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Your Comprehensive Triathlon Gear Guide

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Your Comprehensive Triathlon Gear Guide

Triathlon is a popular form of multi-discipline race, involving swimming, cycling, and running. Varying in distance from ‘Sprint’ to ‘Iron’ length races.

Triathlon as we know it today has been gaining popularity amongst athletes since the 1970’s and shows no sign of falling out of favour any time soon.

Like any sport, Triathlon requires hard work and commitment to training, it also requires some specific kit. We’ve put together a list of the gear you’ll need along with a few of our own recommendations.


There is often a lot of debate around bikes in triathlon. Some will say you need the newest, fanciest, tri-bike, while others prefer a standard road bike. While neither are wrong, there are a few key differences to be aware of.

Tri-bikes are specifically designed for triathlon, they’re more aerodynamic than a regular bike and often have more storage features which can come in handy for stashing energy gels and other race fuel.

Road bikes tend to be less aerodynamic; the rider sits higher, and they have wider handlebars, creating more drag. Most beginner triathletes will start out on a road bike and eventually progress to a triathlon specific bike. Tri-bikes can be pricey so figuring out the sport before investing is worth it.

Some races, although rare, will specify which type of bike athletes should ride. There are also some triathlons where the cycle portion takes place off-road. In these scenarios athletes will require a mountain bike.


If you’re new to Triathlon don’t be fooled thinking you need to spend hundreds of pounds on a helmet, this simply isn’t the case.

Any standard safety tested helmet will usually do. Just make sure not to buy second hand as there’s no way to know if the helmet has been worn in a crash.

Cycling Shorts:

Any cyclist will tell you the value of a good pair of cycling shorts, however not all triathletes seem to have got the memo.

Although running in padded shorts might feel strange at first, you will be glad of them in the long run.


Every triathlete will need a pair of goggles. You should make sure to try them on in store before purchasing to ensure they are the right fit. Tinted goggles are preferable for outdoor swimming on a sunny day as they will act like a pair of sunglasses.

We recommend the 2XU Rival Goggles for a comfortable fit and anti-fog lenses.


Swim Cap:

In most races, especially outdoor, Swim caps are mandatory for safety reasons so swimmers can be spotted easily in the water.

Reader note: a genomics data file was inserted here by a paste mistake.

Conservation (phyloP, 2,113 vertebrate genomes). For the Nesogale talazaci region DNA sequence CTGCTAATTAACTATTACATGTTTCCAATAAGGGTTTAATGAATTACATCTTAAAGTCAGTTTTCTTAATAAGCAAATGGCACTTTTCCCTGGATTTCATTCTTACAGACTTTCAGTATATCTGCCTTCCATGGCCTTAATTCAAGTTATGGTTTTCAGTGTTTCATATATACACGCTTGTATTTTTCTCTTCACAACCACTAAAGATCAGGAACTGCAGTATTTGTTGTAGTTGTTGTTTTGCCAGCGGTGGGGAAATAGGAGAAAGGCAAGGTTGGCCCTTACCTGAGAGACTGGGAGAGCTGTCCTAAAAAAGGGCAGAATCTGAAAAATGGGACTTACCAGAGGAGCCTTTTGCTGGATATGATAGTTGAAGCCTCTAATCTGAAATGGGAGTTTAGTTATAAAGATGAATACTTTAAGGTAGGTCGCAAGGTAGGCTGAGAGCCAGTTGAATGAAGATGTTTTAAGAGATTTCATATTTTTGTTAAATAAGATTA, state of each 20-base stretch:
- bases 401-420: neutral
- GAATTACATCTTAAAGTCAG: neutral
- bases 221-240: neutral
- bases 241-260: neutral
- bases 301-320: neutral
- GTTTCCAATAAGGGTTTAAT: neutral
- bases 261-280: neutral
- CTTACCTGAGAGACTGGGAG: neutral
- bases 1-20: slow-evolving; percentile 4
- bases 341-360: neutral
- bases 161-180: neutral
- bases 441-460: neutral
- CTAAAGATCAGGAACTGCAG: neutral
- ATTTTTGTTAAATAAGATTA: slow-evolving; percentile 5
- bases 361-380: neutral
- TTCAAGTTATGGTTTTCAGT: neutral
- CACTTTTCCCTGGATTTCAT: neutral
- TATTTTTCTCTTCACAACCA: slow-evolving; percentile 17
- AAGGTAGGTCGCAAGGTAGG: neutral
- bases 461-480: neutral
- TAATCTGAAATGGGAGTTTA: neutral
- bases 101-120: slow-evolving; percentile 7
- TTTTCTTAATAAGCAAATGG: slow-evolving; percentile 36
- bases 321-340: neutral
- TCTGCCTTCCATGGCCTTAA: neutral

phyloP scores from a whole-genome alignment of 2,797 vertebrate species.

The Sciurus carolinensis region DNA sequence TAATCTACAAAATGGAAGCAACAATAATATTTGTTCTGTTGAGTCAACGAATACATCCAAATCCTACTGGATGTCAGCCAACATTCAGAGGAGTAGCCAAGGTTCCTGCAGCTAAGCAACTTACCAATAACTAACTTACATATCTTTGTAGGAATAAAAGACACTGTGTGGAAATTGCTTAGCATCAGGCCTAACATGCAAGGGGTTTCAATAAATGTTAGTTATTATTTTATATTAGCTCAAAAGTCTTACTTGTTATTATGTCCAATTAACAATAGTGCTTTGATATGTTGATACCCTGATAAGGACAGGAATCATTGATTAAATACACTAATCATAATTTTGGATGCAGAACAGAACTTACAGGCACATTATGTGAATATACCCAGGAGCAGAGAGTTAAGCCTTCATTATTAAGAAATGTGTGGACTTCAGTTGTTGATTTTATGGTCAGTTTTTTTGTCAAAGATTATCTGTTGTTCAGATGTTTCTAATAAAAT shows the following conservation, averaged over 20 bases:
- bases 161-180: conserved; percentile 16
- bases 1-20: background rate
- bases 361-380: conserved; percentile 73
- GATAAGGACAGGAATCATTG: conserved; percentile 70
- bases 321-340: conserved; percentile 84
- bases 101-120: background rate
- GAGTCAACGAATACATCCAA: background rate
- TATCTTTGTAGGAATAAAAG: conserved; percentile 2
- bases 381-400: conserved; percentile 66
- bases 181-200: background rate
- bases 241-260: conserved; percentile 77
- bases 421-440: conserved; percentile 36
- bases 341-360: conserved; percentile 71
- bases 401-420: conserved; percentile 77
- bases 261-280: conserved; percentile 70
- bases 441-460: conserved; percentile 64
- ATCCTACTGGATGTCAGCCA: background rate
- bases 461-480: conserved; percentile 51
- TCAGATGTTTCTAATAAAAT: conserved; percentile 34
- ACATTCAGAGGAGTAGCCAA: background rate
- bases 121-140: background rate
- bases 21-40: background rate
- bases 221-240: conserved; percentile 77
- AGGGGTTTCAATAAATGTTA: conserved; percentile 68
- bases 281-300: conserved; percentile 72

It is common for events to provide swim caps for participants to wear, these are sometimes branded with the race sponsor, or colour coded to indicate different athlete categories.

You should always find out if a race will be providing swim caps and if not then you must bring your own. If you must provide your own then choose something brightly coloured like this COMPRESSPORT Swim Cap.



For open water swims a wetsuit is often mandatory and will keep you warm in cold water as well as providing extra buoyancy.

If wearing a wetsuit is optional then you will have to weigh up the pros and cons. While there are benefits to wearing a wetsuit, it can also slow you down in the transition from swim to cycle.

Tri-suits are designed to be worn for the entire event, either underneath a wetsuit or on their own. Made from moisture wicking materials they are quick drying as well as being padded for comfort on the bike.  

Anti-chafe balm:

This is one thing you will not regret purchasing, especially if you have to wear a wetsuit for the swim. Applying an anti-chafe balm under your wetsuit will allow for a speedy transition in T1.

Also useful during the cycle and run to stop clothes or tri-suit chafing.

At XMiles we like the SNB Sticks from Squirrel’s Nut Butter, and the Leaping Fish Triathletes Skin & Suit lube.




Sunglasses may come in handy during the cycle and run to protect against sun, wind, bugs, and even rogue energy drink that you might spill.

XMiles favourites are the Goodr Wrap G’s and the Knockaround Campeones.

Running Shoes:

Finally, you will of course need a pair of running shoes. Although you don’t need to buy the most expensive shoes on the market, they should be a good quality, well fitting, shoe with plenty of support.

Avoid gym shoes and ‘fashion’ trainers, these aren’t designed to provide the same support that proper running shoes have and will be more likely to cause you an injury.


Some triathletes choose not to wear socks. This can save precious time during T1 when changing into your cycling gear but ultimately could cost you later down the line.

If you opt to go sockless you run the risk of developing blisters which could end up running an otherwise perfect race.

The best way to ensure comfort throughout your event is to wear a well-fitting pair of socks suitable for both running and cycling, like the Balega Blister Resist Quarter Running Socks.


Hopefully our gear guide has provided some useful insight and will help you to put together your own triathlon kit list.

Remember you don’t need to spend a fortune on fancy gear, especially if you’re new to the sport. Although your gear can help support your performance, at the end of the day it’s the time and effort that you put in that will make the most difference of all.

Related Articles:

Answering the Top Googled Triathlon Questions

Nutrition Guide – Triathlon 

Tips for Effective Transitions in Triathlon

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